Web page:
A Pinoy ‘belen’
We tacked up again those Christmas star lanterns Sunday. We had stashed the parols before Supertyphoon “Yolanda” (international name: “Hainan”) barreled through. The five-candle Advent wreath is back in our sala. So is the Christmas tree.
The wife dusted off the Nativity figurines: Mary, Joseph, shepherds, Magi, sheep, cattle plus manger. Our family places the Infant in the crib after the noche buena gathering.
This year, roofless Leyte and Samar churches will be hard put to set up cribs. In Calbayog City, the Mother Teresa hospice, which sheltered patients evacuated from Tacloban, has a belen. So have homes in Maasin down in Southern Leyte province up to Baybay in north Leyte. Mangers are up in earthquake-battered Bohol.
Where did all this begin?
In the Advent of 1223, Francis of Assissi came to the Italian hamlet of Grecio. Its tiny chapel would overflow when people came for the Christmas midnight Mass, he realized. So Francis set up an altar in the town square—and added a creche. Let St. Bonaventure continue the story:
“It happened in the third year before (Francis’) death… he prepared a manger, and brought hay, an ox, an ass…. The people gathered; the forest resounded with their voices. And that night was made glorious by many and brilliant lights and sonorous psalms of praise.
“(Francis) stood before the manger… bathed in tears and radiant with joy, he chanted the gospel. Then he preached to the people around the nativity of the poor King. Unable to utter His name for the tenderness of His love, he called Him the ‘Babe of Bethlehem.’
“A (former) soldier, Master John of Grecio had become (Francis’) friend. He affirmed that Francis beheld an Infant marvelously beautiful, sleeping in the manger, whom (he) embraced with both his arms, as if he would awake Him from sleep.”
Luke’s short account of Jesus’ birth mentions the manger thrice. Mary laid her infant in the manger. Angels told the shepherds a manger would be the sign to identify the newborn savior. And when they stumbled into a decrepit stable, they recognized the Messiah “wrapped in swaddling clothes and laid in a manager.”
After Francis’ death in 1226, the custom of having the crib at Christmas spread widely. By dawn of the baroque era, crib-making had evolved and developed into an important folk art, especially in Portugal, in the Tyrol, etc.
The Nativity belen came to us via Ferdinand Magellan’s galleons. “The Filipino Belen” is, in fact, the title of a homily that the late historian Horacio de la Costa, S.J. delivered during a Nativity midnight Mass in the United States. Excerpts:
“In many offices today, a Filipino ‘belen’ graces the entrance. Nipa shingles make up the stable’s roof. Coconut palm trees flank the entrance to the manager, and a suspended star parol blinks beside the angel figurines. In some Nativity cribs, Joseph and Our Lady are in tropical clothes heedless of the Palestinian winter.
“Often, its just a sandlot or an ordinary table which, at Christmas time, we try to represent to ourselves the birth of our Savior. In the center, we place a Christ Child. And around it we arrange Our Lady and Saint Joseph, the way Catholics everywhere, and in every age, have pictured them.
“But the rest of the scene bears very little resemblance to the real Bethlehem. The shepherds are there. But they are dressed as farmers and fishermen, because we had no sheep. And we have no winters.
“In one corner, the Three Kings are on their way. But they do not ride camels. Rather, one of them leads our town’s patient beast of burden: the carabao. And they look up to the marvelous star—made of paper pasted on a bamboo frame and hung from the ceiling.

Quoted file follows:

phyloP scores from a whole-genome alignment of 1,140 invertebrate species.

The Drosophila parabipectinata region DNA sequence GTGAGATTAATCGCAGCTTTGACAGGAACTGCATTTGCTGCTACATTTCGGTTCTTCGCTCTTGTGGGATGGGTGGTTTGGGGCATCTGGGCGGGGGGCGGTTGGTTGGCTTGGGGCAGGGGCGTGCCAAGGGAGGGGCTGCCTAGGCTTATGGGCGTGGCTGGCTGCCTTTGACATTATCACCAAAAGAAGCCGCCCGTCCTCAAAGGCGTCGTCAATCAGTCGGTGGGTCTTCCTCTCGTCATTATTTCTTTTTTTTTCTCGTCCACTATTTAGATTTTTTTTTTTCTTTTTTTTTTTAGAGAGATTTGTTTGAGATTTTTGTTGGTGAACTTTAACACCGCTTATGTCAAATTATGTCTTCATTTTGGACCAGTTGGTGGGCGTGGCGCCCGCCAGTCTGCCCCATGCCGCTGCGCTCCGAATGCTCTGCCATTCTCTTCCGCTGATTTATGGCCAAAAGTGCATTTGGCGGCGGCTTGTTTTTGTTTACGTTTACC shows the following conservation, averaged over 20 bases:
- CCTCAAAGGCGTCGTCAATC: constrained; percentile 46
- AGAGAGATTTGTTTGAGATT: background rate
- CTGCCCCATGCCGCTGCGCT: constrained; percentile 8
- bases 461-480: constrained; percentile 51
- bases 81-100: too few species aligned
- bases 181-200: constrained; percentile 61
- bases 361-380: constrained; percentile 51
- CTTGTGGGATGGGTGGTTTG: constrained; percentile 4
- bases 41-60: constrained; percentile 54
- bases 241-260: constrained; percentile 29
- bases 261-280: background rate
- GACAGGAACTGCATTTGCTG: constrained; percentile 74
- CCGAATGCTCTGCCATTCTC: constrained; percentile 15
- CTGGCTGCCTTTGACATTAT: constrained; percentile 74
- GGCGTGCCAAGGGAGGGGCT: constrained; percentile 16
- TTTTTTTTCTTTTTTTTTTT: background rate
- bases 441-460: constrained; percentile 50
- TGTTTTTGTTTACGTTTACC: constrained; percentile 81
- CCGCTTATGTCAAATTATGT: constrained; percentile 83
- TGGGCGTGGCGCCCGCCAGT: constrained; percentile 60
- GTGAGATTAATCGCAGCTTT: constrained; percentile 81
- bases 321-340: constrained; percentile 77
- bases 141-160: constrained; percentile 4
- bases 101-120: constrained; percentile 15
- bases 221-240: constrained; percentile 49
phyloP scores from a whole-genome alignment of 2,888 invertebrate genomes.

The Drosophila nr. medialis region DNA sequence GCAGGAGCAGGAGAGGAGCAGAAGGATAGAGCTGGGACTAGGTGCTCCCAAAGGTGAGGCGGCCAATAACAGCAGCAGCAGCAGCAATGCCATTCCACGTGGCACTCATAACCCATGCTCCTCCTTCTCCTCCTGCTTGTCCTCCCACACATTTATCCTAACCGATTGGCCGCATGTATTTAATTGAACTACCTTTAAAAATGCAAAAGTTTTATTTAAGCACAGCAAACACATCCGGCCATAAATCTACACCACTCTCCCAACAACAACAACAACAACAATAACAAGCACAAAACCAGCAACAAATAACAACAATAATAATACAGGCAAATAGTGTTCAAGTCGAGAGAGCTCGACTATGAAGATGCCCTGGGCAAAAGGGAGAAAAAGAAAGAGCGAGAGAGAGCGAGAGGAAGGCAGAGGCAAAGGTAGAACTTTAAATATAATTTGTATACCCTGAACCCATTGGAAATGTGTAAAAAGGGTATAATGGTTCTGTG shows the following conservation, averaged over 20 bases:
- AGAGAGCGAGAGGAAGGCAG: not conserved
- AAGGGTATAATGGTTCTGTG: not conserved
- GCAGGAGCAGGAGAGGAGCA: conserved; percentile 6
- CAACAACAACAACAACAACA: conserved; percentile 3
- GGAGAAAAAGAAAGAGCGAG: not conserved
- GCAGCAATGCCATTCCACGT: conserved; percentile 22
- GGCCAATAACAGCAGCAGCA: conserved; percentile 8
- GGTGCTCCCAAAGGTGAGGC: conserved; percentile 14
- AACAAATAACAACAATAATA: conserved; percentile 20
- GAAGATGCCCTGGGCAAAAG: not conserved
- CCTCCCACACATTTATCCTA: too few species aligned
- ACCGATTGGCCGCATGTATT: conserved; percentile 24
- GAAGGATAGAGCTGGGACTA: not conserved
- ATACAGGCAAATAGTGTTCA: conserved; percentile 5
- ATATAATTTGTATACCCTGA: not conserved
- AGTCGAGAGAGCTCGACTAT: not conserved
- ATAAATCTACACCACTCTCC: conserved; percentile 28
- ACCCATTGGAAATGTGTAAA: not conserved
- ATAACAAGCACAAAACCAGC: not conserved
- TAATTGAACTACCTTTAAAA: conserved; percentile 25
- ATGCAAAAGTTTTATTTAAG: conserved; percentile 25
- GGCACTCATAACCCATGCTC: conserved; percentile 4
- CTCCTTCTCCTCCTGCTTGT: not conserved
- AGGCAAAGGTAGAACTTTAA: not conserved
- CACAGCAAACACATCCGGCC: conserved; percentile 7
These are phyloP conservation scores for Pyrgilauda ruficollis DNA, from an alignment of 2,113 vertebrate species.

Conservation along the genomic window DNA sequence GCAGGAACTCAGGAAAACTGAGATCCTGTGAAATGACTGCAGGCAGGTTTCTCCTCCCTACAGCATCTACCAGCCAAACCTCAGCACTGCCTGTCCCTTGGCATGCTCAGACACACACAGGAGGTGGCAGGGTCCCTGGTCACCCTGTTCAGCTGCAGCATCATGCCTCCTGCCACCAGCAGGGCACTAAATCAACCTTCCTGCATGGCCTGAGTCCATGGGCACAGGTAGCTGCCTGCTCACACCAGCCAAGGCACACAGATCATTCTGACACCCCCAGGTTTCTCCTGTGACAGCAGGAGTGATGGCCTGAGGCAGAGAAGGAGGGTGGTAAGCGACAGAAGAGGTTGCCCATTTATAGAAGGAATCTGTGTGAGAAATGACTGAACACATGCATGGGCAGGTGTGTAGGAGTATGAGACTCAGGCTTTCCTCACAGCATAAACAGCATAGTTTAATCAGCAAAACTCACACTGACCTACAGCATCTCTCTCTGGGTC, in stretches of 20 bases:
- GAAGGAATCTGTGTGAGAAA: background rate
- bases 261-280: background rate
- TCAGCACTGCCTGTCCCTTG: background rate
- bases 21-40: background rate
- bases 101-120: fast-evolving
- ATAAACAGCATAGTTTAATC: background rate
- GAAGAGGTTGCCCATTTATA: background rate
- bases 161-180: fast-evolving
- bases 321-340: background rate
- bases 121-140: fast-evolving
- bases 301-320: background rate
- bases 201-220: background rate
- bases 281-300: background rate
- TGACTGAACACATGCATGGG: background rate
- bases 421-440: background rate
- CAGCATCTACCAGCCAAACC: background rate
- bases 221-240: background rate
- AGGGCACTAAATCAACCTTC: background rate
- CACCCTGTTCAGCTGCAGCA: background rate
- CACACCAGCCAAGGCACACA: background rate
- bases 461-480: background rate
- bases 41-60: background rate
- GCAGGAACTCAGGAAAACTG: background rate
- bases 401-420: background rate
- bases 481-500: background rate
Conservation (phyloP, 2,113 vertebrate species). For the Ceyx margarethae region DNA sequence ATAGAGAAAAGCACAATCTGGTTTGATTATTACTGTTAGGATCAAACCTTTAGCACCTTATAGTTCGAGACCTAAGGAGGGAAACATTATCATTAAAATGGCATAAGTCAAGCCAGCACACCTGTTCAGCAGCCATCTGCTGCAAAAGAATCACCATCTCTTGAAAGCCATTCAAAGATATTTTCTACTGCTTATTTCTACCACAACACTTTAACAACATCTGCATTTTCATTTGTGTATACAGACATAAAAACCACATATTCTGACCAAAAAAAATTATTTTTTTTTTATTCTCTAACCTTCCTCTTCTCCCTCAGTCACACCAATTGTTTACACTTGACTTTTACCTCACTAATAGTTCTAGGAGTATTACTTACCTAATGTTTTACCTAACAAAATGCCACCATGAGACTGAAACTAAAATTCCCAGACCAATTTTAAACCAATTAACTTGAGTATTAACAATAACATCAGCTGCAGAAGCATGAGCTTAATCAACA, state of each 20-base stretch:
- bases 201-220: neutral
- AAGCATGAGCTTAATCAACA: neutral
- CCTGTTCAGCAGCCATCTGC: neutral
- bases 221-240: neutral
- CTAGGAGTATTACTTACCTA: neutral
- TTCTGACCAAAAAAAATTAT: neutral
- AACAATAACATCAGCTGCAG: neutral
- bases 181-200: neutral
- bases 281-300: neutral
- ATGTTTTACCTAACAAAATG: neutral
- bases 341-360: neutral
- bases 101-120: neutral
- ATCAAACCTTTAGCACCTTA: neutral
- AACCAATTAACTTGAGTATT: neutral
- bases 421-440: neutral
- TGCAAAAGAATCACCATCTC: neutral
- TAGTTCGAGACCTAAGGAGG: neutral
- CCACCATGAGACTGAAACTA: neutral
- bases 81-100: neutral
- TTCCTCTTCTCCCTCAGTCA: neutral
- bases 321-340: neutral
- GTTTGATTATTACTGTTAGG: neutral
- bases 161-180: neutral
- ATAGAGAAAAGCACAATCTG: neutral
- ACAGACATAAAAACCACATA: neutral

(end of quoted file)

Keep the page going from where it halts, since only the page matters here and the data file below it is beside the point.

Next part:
“You will smile, perhaps, at our simplicity. And it’s true, of course, that history is all wrong. Christ was not born in a palm leaf shack, and the Wise Men never brought their gifts on a carabao.
“(Yet) in our ignorance… a very great truth. Although Christ was born 2,000 years ago in Palestine, He was not born only for that nation and that time. He was born for all time and for all peoples…. He was born for you and for me. He willed to become a man in order to save all men. And He chose to be born homeless because he wanted everyone to be at home.
“This little Son of Mary is also ‘God of God’—as we say in the Credo of the Mass, ‘Light of Light; true god of true god; begotten, not made; of one substance with the father; by whom all things were made….’ There are for him no distances. And He lives in an eternal now.
“And it is right, profoundly right, that we should surround his cradle with all that is familiar and dear to us—our houses, our tools, our toys, everything that is part of ourselves and our daily lives. Because it was to bless and sanctify these, and ourselves with them, that Christ was born….
“There is room for all the world… in a Baby’s arms.” We look deep in this Infant’s eyes, as our fathers did before us, and “be filled with the peace that the world cannot give.”
This coming Christmas will be the first after Yolanda. Families will stare at empty, shattered homes. As we write, the official tally sheet has counted 5,235 dead. And 1,613 are missing. These numbers will still inch up.
We’ll have no family around too. All five children are abroad, and two will return after Christmas. Our seven grandchildren study in Sweden or California. But early Advent, we’ll meet our one-and-a-half-year-old grandson. Lukas and his parents fly in from Michigan for a short visit.
We’ll offer Lukas the Infant, for him to kiss and place in the crib. The wife and I are advanced in years. Will this be our last time to sing for Lukas the carol our parents sang? Vamos, vamos a belen.
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